North Shore Public Library prepares for vote

North Shore Public Library prepares for vote

The North Shore Public Library. File photo by Elana Glowatz

Budget season is in full swing and the local libraries aren’t excluded. Voters will take to the polls on Tuesday, April 14, to weigh in on proposed spending plans and elections of library trustees.

North Shore Public Library Director Laura Hawrey said in a phone interview that the proposed small increase of 0.9 percent from the current year would allow for additional programs at the library. Language programs, including Spanish, Italian and English, will have additional offerings.

“All of the language programs are very popular,” she said.

In addition, the library will continue to build its multicultural program, which exposes people to music and arts from different cultures.

Following another trend many libraries are experiencing, North Shore will continue to supply readers’ demand for e-books.

“We are increasing the e-books and decreasing the amount of [printed] books,” she said.

But old-fashioned book lovers shouldn’t be worried. Hawrey said books could be easily accessed through interlibrary loan. The loan system has contributed to a decrease in a need to have as many books in-house.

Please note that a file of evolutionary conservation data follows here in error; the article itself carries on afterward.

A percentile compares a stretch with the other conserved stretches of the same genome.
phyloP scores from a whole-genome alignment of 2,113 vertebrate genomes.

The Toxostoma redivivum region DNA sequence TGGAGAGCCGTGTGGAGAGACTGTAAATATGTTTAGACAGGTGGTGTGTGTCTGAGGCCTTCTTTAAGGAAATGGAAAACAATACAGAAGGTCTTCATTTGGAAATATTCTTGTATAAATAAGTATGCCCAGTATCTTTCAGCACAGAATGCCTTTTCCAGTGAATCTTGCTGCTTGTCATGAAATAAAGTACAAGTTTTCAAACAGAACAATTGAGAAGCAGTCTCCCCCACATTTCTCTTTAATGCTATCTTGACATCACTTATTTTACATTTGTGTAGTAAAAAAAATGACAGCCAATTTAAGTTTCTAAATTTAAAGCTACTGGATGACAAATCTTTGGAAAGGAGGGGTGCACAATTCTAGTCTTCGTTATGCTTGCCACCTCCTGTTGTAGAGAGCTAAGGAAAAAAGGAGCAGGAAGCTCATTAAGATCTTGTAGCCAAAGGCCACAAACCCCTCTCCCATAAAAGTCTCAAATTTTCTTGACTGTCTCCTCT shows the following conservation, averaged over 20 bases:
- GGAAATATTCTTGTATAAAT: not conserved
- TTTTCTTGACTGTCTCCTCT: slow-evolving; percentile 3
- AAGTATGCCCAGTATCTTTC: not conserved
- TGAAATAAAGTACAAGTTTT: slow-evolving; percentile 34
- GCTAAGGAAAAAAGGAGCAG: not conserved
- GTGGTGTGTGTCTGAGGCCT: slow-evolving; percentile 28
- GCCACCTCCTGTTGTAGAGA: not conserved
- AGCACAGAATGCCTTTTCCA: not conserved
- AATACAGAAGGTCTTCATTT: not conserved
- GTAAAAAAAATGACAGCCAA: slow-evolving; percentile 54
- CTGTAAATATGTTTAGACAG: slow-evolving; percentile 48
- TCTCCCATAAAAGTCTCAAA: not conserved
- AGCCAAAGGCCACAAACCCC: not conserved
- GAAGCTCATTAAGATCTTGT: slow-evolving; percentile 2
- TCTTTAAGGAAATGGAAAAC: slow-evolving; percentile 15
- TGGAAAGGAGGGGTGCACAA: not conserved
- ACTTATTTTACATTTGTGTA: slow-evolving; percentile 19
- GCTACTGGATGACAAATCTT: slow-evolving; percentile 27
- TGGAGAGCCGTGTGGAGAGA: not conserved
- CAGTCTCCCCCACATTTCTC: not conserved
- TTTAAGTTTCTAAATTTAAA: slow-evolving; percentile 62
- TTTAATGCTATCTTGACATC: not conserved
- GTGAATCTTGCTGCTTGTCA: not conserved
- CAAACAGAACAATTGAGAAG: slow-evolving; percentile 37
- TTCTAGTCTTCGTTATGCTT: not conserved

Under the spending plan, an average resident in the Rocky Point and Shoreham-Wading River school districts will pay an additional $3 annually.

Incumbent library Board of Trustees President Bill Schiavo is running unopposed for his third five-year term. In a phone interview, the retired high school English teacher and Stony Brook University professor said he has always been a book and library lover.

Schiavo said he and his fellow board members have worked to make sure taxpayers are getting some bang for their buck.

“Any increase we have, however minimal, is designed to go [toward] new programs,” he said.

Schiavo said he first ran with the goal of creating an annex library in the Rocky Point area, as the community needs more meeting spaces for residents. While this hasn’t come to fruition just yet due to financial constraints, Schiavo said the whole board is well aware of the need and will continue to look for space.

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